Piano Sonata in C minor, D958
Piano Sonata in A, D959
Piano Sonata in B flat, D960
Steven Osborne (piano)
Reviewed by: Peter Reed
Reviewed: 9 April, 2011
Venue: Wigmore Hall, London
A treasured memory from the St Magnus Festival a few years ago was Steven Osborne, playing not the greatest piano in the world, giving a quietly revelatory performance of Debussy’s ‘Voiles’ (from the Préludes). It was like hearing the piece for the first time, in all its elementary mystery. The same openness and directness infused Osborne’s recital of Schubert’s last three piano sonatas, but even so, I still think that just one of these large-scale, four-movement works is enough to form the basis of a programme. Together, with the implication that all three create a ‘last great thoughts’ sequence, they don’t exactly help each other, not even under the hands of a musician as fine as Osborne. All three make for a long concert, too – this one ended at 10 o’clock – and Schubert requires a very special sort of long-distance involvement.
That caveat aside, Osborne had all the resources required for these hugely demanding works – the Brucknerian tragedy of the first movement of the C minor, the gung-ho heroism of the A major’s first movement, the weird distraction of the C minor’s finale, and, in the slow movements, those extraordinary Schubertian slips from stand-and-stare wonder into time-bending transcendence.
I loved the decisiveness with which Osborne laid out the building blocks of the C minor’s first movement, their grandeur exploding into some of Schubert’s most-epic writing in any medium. Osborne’s intuitive forward-thinking found its expression in his formidable and controlled approach to the build-up and release of expectation, which underpins Schubert’s expansive structures with incredible strength. Another element of Schubert’s style that Osborne’s allusive intelligence brought to life so eloquently were those surprising slips into different keys, which he negotiated with such powerful insight. They were powerful enough in the first movement; in the finale, a whirl of frenetic energy, the two episodes in different keys had the effect of moving into parallel musical universes – Osborne really knows how Schubert fills space.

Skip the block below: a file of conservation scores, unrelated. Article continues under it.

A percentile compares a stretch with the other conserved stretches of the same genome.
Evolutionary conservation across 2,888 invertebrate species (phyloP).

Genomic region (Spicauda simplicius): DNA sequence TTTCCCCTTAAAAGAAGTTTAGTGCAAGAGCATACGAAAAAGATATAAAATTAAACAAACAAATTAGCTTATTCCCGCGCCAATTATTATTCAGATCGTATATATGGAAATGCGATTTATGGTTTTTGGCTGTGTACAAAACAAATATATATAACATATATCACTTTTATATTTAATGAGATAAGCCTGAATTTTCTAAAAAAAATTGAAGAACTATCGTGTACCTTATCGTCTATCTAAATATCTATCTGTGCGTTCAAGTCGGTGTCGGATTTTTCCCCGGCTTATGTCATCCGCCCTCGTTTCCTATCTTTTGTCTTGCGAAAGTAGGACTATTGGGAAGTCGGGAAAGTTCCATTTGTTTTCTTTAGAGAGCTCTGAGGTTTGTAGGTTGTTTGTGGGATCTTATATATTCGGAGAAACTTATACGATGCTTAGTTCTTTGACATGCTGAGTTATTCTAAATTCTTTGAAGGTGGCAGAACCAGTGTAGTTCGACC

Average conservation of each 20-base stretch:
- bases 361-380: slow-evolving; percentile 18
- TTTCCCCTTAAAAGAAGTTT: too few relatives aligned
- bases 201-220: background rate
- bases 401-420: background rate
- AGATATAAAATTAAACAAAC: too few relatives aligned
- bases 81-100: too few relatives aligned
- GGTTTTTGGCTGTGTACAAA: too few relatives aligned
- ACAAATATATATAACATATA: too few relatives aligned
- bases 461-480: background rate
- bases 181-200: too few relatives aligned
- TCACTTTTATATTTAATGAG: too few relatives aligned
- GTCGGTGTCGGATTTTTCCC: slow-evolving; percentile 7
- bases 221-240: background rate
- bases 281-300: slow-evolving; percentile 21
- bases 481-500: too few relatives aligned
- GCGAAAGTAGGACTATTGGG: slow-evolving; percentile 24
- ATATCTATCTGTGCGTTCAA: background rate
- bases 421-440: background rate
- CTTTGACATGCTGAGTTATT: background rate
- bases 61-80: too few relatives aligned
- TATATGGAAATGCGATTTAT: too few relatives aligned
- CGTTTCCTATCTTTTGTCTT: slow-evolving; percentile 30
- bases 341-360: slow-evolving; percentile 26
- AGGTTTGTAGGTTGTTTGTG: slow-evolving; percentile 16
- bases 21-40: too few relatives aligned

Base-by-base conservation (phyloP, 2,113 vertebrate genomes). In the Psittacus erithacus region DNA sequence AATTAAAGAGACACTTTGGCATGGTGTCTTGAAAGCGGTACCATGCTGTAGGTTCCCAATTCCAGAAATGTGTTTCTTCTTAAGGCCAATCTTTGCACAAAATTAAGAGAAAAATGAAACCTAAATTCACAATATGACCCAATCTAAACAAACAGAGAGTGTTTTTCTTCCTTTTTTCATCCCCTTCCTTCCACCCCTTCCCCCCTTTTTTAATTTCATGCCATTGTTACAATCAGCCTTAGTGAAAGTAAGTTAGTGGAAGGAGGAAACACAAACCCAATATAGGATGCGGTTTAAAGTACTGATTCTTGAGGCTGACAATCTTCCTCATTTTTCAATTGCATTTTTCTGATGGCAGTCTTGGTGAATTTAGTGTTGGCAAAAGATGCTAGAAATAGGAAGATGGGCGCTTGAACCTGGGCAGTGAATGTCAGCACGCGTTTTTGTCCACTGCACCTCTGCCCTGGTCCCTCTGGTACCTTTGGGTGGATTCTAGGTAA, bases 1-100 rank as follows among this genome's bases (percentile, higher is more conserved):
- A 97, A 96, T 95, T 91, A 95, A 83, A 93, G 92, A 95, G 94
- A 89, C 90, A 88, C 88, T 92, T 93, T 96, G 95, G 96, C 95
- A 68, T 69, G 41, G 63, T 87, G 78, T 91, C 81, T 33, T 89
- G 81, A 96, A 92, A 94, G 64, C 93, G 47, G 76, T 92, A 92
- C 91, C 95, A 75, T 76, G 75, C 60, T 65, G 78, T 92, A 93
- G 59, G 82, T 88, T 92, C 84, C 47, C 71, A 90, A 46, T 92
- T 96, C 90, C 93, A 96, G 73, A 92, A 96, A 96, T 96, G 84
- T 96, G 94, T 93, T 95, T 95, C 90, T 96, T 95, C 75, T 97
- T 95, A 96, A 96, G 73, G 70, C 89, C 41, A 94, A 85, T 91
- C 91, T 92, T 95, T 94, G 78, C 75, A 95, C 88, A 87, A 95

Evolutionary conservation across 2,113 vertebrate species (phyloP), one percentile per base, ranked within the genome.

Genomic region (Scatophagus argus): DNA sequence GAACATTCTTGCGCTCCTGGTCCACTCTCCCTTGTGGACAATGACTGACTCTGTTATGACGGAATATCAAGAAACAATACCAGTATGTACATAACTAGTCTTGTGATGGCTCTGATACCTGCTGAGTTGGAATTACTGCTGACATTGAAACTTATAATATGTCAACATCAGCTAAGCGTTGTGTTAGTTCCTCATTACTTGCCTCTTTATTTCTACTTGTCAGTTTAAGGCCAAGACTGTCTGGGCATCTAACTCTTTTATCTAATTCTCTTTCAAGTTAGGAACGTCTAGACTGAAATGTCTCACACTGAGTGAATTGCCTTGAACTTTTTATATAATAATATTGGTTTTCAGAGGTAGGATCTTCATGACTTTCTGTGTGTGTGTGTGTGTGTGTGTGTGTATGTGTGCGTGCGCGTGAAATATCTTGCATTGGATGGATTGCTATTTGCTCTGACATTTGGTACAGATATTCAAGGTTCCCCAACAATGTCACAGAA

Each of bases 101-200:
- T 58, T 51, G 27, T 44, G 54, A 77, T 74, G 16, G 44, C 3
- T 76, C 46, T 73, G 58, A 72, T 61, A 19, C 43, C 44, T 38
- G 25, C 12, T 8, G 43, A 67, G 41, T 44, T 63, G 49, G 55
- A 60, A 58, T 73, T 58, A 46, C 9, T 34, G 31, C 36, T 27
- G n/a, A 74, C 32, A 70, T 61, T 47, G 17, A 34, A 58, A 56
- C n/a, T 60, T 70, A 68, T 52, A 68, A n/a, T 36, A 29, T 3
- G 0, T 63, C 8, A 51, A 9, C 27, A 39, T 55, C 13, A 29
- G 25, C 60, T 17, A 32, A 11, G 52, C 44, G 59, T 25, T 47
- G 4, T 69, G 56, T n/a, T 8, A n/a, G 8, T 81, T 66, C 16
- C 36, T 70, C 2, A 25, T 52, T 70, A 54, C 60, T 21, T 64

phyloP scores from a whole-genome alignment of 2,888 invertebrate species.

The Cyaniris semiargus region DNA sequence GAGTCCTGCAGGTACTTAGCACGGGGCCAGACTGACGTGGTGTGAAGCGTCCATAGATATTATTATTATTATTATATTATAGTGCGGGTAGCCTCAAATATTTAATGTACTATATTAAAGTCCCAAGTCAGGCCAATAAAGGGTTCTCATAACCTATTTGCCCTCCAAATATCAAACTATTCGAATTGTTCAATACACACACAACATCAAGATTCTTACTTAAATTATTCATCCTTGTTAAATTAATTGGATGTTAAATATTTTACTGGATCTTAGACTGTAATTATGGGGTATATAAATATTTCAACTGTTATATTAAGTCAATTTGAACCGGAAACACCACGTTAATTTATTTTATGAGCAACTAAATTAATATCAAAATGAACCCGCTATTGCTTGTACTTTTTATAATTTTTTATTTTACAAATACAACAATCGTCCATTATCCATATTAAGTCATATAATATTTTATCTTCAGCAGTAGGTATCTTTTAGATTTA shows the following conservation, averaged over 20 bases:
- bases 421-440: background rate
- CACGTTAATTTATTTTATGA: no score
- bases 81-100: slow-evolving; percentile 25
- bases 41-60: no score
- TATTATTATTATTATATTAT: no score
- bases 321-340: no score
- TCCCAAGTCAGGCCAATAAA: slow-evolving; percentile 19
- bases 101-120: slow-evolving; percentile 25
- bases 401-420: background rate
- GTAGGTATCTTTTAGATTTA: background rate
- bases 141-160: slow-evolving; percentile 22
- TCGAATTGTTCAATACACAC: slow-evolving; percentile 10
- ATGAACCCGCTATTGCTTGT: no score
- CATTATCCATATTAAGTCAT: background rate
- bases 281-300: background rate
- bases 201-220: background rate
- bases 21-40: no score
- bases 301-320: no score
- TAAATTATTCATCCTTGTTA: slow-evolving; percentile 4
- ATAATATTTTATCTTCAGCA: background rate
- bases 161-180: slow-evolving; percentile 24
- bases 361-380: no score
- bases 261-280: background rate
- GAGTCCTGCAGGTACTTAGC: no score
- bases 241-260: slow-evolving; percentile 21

The pianist’s light wit was much to the fore in his grand but genial approach to the opening of the A major Sonata, especially at the moment of recapitulation, which was like saying in music, “Oh, so that’s where I left it.” The most lasting impression Osborne made, however, was in the way he caught the intense individuality of the slow movement. The distracted, isolated melody became like the character of a novel, who in the central section undergoes a painfully visceral crisis. This was playing that connected instantly to the individual; and, even more movingly, Osborne’s delivery of his romantically suffering character to the tender mercies of the gentle finale was beautifully achieved. Talk about an overview.
Similarly, in the B flat Sonata, Osborne’s treatment of the bass trills made them much more than devices nudging the music (almost herding it in some performances) into particular directions – they became a sort of spiritual guide, like a motto for the composer himself. That’s the thing about Osborne – his unmannered, lyrical playing and formidable technique (some of Schubert‘s writing is so hard to bring off) made it the most natural thing in the world to draw your own conclusions about the beguiling romance of these wonderful works, and, for all the self-imposed problems of the programme, the ley-lines of receptivity between player and audience were connecting just fine. There was no great standing ovation or encore. It was enough to have been so wised-up and enriched by this great pianist. Maybe a recording for Hyperion beckons?